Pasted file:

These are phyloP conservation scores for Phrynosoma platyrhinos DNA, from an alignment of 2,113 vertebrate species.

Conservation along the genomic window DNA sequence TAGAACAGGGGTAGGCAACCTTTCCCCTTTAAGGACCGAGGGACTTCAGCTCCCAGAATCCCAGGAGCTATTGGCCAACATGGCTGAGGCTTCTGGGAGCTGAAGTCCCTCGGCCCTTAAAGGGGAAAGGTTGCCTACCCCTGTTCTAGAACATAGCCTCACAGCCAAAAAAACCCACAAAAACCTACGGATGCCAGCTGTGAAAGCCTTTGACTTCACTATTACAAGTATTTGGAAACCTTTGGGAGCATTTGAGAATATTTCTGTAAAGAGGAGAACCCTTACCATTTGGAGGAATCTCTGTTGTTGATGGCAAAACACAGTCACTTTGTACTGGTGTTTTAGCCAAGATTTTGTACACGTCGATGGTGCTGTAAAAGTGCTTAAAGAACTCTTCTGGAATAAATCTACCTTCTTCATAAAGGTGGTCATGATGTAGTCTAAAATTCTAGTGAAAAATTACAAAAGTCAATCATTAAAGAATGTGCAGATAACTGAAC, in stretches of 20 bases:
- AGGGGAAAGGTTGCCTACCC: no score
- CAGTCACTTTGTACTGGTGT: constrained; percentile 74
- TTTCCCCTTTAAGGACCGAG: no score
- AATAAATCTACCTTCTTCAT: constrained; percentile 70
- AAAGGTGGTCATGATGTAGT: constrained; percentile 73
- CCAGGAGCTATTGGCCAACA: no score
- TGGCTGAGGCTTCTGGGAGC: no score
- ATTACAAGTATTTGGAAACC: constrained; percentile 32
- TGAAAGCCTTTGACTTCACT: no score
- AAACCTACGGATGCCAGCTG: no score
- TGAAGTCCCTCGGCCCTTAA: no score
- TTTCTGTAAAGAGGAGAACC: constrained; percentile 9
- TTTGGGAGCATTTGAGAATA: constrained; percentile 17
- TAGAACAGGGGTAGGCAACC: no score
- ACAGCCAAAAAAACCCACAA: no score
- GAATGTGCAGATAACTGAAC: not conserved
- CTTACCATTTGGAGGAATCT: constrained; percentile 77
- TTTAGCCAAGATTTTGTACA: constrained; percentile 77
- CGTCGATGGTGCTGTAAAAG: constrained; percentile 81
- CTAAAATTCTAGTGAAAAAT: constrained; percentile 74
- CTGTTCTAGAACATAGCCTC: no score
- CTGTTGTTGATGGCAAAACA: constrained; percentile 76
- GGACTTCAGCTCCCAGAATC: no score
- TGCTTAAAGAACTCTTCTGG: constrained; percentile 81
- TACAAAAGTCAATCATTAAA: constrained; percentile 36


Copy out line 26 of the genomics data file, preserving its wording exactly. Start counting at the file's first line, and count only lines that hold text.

- TGCTTAAAGAACTCTTCTGG: constrained; percentile 81